When Dr. Margaret Boland looks back on her career in education, she admits that she has been blessed.
“This has been my life. The good Lord has been very good to me. Not everybody gets the opportunity to do what they love to do, want to do and feel called to do. And I have, and that’s a gift,” she said.
Boland, associate superintendent in the diocesan Department of Catholic Schools, retired this year after more than 35 years in the Diocese.
“Nothing can be compared to our Catholic schools,” Boland says with pride. “Catholic education has the greatest freedom in the world – the charism of Catholic education itself is freedom.”
Setting High Standards
Boland arrived in the Diocese of Trenton after working in New York City public schools for 12 years. She taught eighth-grade math and science in St. Joseph School, Toms River, and developed an algebra and pre-algebra program for eighth-grade students in partnership with Donovan Catholic High School. She served as principal of St. Benedict School, Holmdel. She arrived as associate superintendent in 1995.
“I loved being a principal, but also I’m a researcher – I like to do research and professional development and writing,” she said. “In the 25 years I’ve been here, there’s been a lot accomplished.
“I wrote a lot of curriculum, and had a lot of curriculum published for the Diocese – but I worked with committees, because I believe in collaboration. I do not believe it should be written at my desk alone; it should be written together, with the teachers, the principals – and we did.”
During this time, Boland completed her doctorate in educational leadership at Seton Hall University, South Orange. She wrote a dissertation on “The Leadership Role of an Associate Superintendent in a Catholic School Office,” some of which was published in academic journals.
Also among her accomplishments: guiding curriculum development for Catholic schools in the Diocese; presenting on leadership and assessment at National Catholic Educational Association conventions and other dioceses; serving on a national committee that designed the National Standards and Benchmarks for Effective Elementary and Secondary Schools, and participating in a roundtable educational research program in Oxford, England.
“I was the only Catholic school representative there,” Boland said of the Oxford roundtable. “It was an incredible experience for me to bring the Catholic environment to the table, and at the same time listen to the public environment from all over the world.”
Athletes of Faith
In the midst of the research, curriculum writing, marketing, collaborating with schools and diocesan staff, and serving on a number of diocesan high school boards, a new opportunity came along – one in which Boland expresses great pride.
In 2011, Bishop David M. O’Connell, C.M., and his then-secretary Father Alberto Tamayo, approached Boland about researching and implementing the National Catholic Athletes for Christ program in the Diocese of Trenton. Bishop O’Connell, who had experience with the college-specific program during his presidency at The Catholic University of America, Washington, wished to bring CAC to Catholic high schools around the Diocese.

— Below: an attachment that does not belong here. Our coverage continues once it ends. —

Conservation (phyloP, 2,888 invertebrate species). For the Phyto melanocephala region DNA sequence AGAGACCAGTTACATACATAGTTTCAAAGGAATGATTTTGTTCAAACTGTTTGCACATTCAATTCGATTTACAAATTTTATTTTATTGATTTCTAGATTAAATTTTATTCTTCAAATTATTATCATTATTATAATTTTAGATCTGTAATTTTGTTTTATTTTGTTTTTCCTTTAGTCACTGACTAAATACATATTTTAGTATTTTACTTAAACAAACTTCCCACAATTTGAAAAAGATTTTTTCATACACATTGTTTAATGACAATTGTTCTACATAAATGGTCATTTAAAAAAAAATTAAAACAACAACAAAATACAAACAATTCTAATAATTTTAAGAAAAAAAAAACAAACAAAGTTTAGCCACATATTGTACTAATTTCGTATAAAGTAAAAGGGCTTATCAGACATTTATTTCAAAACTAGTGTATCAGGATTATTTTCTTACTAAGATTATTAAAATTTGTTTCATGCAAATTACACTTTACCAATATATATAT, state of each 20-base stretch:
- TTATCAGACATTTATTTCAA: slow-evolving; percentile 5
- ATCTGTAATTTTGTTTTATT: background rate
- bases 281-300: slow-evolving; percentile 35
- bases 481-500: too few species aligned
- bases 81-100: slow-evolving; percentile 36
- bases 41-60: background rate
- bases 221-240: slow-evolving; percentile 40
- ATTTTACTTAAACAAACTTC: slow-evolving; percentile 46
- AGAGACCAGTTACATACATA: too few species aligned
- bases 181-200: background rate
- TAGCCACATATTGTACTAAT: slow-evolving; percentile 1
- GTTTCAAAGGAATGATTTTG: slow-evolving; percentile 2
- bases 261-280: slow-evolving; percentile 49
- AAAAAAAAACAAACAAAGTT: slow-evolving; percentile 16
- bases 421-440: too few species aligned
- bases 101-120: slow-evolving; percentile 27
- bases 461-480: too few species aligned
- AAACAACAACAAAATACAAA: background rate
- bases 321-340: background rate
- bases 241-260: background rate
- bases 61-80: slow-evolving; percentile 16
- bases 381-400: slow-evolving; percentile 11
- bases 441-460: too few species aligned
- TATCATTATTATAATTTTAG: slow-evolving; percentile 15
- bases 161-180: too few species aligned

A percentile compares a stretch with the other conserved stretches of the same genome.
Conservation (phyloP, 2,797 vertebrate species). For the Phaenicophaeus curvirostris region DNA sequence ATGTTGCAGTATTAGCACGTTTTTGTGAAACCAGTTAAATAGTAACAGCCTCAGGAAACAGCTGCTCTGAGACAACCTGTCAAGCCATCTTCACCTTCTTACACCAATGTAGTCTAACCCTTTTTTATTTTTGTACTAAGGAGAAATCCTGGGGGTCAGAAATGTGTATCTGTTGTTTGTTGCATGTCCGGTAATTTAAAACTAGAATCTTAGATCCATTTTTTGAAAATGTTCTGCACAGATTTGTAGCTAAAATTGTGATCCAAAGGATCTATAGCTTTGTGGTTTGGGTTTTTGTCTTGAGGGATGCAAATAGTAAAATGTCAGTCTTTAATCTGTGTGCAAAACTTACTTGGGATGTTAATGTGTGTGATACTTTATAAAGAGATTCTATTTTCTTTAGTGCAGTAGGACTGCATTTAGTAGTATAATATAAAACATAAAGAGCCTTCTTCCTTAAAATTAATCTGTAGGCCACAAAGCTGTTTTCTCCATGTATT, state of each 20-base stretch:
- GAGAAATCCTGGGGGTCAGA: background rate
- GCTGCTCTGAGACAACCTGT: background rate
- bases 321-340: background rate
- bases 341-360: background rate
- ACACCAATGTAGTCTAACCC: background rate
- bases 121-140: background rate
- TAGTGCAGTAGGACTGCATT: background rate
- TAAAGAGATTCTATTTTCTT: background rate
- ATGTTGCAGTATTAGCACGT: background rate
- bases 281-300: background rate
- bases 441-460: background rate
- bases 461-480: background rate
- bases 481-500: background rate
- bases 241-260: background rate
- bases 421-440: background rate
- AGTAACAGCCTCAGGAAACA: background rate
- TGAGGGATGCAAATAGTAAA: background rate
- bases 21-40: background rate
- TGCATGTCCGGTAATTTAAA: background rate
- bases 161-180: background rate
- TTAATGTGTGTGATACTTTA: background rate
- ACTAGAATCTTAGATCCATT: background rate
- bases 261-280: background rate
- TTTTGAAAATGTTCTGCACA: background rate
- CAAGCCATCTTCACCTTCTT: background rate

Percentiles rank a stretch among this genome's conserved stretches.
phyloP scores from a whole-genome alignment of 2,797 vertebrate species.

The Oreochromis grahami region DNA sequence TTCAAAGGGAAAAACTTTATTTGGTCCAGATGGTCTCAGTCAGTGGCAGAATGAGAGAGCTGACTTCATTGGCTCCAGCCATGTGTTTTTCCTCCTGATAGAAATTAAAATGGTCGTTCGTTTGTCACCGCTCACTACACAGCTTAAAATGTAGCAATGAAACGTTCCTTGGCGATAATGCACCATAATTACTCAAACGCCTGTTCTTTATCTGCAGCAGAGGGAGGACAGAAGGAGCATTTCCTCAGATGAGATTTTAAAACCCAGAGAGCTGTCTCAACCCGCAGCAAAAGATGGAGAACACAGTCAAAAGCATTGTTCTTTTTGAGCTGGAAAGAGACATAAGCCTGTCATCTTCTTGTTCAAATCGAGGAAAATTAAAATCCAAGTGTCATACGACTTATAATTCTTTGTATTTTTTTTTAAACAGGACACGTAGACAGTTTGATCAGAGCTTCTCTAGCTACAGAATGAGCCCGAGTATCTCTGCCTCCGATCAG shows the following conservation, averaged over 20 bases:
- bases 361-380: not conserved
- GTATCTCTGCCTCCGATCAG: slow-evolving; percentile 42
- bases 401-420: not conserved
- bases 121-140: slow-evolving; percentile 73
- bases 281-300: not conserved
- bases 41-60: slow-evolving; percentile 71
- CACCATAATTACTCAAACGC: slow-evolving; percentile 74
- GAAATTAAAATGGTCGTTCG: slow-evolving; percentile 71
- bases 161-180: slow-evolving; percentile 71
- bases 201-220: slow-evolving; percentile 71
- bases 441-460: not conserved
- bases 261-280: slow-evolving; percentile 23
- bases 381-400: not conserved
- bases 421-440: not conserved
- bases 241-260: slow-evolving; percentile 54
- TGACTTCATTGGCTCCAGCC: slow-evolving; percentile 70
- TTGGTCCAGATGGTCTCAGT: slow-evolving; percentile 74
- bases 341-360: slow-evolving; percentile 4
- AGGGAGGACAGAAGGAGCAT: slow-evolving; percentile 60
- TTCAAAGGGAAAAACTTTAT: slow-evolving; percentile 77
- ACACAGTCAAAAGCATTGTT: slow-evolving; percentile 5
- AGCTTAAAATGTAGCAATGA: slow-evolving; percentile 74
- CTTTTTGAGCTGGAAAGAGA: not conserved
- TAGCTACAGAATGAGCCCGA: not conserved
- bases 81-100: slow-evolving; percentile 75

The Diocese of Trenton went on to become the first diocese in the country to implement the CAC program on a secondary school, diocesan-wide level, and hold yearly leadership symposiums (held in the fall at the diocesan Chancery). Members of the diocesan CAC committee now serve on the national committee, and representatives from seven Catholic high schools sit on the diocesan CAC board.
“It was a lot of work, but it was good work,” Boland said. “It has made an impact in our Catholic high schools, and for that I am very grateful, because our faith is the key of who we are.”
Signs of Strength
When it comes to education during the coronavirus pandemic, Boland focuses on the positives of remote learning, saying it has been an opportunity for introspection to ask, “What do they [students] need, what writing and research have they been doing, what books have they been reading?”
Boland praises the dedication she has witnessed from school administration, teachers, students and families during virtual learning in the pandemic.
“Students are emailing the teachers at 11 o’clock at night, and the teachers are responding,” she said, lamenting on the adjustments some families have faced. “If you have a mother and father at home working and they have three students at home, how many computers can you have?”
She continued, “For some parents, it must be hard, and I think parents of very young children have been really challenged, and they’ve tried their very best to teach the little ones – and keep them entertained!”
One of Boland’s greatest joys, both during COVID-19 and the many years preceding it, has been working with teachers and principals, as well as the opportunity to educate, research and collaborate.
“When you put it all together, it has been my pleasure and my joy to work with tremendously dedicated Catholic school leaders, and certainly in our diocesan office,” she affirmed. “To work with our pastors, to see people working hard to keep our Catholic faith alive, and to know how important our Catholic faith is … no matter the transition, keep your faith.”